though he has been called to dinner, needs a drink or to go out to the potty area or
    company arrives…then it is possible you are dealing with an OCD. In this case, true
    clinical OCD can indeed be a serious problem. Potentially relevant human conditions
    would be: Autism, Self-injurious behavior (SIB), Tourette’s syndrome, OCD,
    Prader-Willi syndrome (PWS) and Chronic motor tics.


    All cavaliers suspected of having severe OCD should have complete physical and
    neurological examinations that include a metabolic screen, a complete blood cell count
    (CBC), and serum biochemistry profile, electrocardiography (ECG) and may include tick
    titer, distemper and other viral titers. Medical conditions should be ruled out first
    before the diagnosis of OCD can be confirmed.


    Other behaviors that may have components of stereotypic behavior but are not OCD may
    include boredom, attention-seeking behavior and anxiety. Some bored cavaliers
    "exercise spin" or chase their tails simply because they are bored. Should the dog
    truly be bored, increased socialization time with humans, added toys, music, increase
    in exercise and rooms to "view" outdoor activities such as the lawn, trees, cars, or
    other activity should diminish or halt the behavior. If this does not occur, the dog
    was not "bored". Sometimes a diagnosis of boredom is simplistic and wrong. As an
    attention-seeking situation, some dogs quickly learn that if they are not getting the
    desired attention from positive, quiet behaviors, they can invariably get it from
    behaviors that their owners find much less savory…jumping, barking, howling, spinning,
    tail chasing, sucking, ear chewing, and "fly catching". Because the owners find these
    behaviors annoying, they yell or attempt to correct the dog. If the distraction is by
    good and loving attention such as grooming or play, the dog effects the change it
    wants and "conditions" the owner. Cavaliers have certainly been noted (especially at
    my house) to do exactly this. Many dog owners have difficulty understanding how a
    behavior could be attention-seeking, if physical or verbal punishment is involved. If
    the dog gets little attention, negative attention is better than no attention. We
    sometimes get in a "rut" with our multiple-dog households and forget to spend some
    one-on-one time with each animal in our care. I know I experience this from time to
    time, and we must then "regroup" and take a hard look at our situation and MUST take
    more time to spend with our animals. If simple modification of our lifestyle improves
    the behavior, then you are dealing with attention-seeking behavior rather than a more
    serious OCD.


    For true clinical OCD, a combination of behavioral modification (primarily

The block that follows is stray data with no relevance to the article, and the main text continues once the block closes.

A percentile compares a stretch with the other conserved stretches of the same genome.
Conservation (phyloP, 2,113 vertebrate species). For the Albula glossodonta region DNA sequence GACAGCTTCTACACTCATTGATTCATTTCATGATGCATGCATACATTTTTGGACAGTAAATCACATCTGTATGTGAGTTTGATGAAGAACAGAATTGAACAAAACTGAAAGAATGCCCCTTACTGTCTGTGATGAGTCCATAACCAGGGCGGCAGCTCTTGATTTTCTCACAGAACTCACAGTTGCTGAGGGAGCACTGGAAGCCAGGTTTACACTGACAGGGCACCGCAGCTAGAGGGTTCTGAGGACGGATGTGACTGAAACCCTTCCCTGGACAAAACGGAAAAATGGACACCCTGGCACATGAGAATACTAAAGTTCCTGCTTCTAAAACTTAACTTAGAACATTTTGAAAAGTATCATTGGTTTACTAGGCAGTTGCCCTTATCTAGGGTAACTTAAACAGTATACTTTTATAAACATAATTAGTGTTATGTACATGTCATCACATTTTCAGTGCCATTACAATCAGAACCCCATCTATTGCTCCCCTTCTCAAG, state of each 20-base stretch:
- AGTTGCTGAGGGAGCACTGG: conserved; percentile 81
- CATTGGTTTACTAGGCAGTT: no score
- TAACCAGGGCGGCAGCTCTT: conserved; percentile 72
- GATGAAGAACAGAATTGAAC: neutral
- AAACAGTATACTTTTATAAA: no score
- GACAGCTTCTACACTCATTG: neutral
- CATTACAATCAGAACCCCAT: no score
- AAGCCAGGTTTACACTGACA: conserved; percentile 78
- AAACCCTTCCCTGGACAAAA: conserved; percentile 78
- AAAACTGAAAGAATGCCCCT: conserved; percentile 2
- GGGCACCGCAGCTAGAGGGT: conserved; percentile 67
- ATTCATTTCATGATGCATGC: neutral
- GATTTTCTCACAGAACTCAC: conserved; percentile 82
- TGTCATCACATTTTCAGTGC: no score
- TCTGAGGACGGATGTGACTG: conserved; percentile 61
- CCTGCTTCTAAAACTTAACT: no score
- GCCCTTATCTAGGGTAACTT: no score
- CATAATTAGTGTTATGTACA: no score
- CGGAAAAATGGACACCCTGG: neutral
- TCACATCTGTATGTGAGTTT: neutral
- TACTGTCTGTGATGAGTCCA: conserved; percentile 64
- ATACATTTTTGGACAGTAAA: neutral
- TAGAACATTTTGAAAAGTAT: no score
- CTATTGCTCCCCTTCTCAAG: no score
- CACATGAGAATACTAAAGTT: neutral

counter-conditioning and habituation as listed in the previous article on
    fear-aggression) and short-term medication prescribed only by your veterinarian (I
    prefer to begin with Amitriptyline/Elavil or Clomipramine/Anafranil) can work wonders.
    Many times the stereotypic or ritualistic behaviors have an underlying anxiety and the
    medication will enhance the counter-conditioning and break the psychological trigger
    for the cycle. Regardless, all behavior modification designed to encourage relaxation
    and competitive inhibition should be used.
    Nicki and the Cavalier Clan Our photos www.scotlandimagery.com
    Supporting www.rupertsfund.com and www.cavaliermatters.org

  7. #7
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    Thank you for posting this Nicki. This provides so much great information on OCD. I found this very helpful! I agree with the part that talks about OCD is when offending behaviors substantially interfere with normal functioning. So this was a helpful reminder for me that the diagnosis of OCD in a dog wouldn't be any different than in a human and that there would have to be significant interference in functioning.

    Sonny doesn't chase his tail, but I posted a while back how Sonny has become fixated on lights and shadows in the house. He chases, growls and barks at moving lights and shadows. When he gets into this mode, it is like he is in a trance and WILL NOT listen at all, even to the simplest command! We have really struggled with how to handle this problem and our vet didn't have any suggestions.

    Recently when he gets into this mode, we have been removing him from the room and putting him in his crate to settle down. This is the only thing that has worked so far. When working with human clients who have OCD I teach them to Relabel, Reattribute, Refocus and Revalue. Well you can't really use cognitive behavioral therapy techniques with dogs , but I think removing him from the situation helps him Refocus, so that is what I have been doing.

    I didn't mean to hijack the thread, I know my post doesn't have to do with tail chasing, but I have been really interested in OCD behaviors in dogs ever since Sonny started fixating on lights and shadows.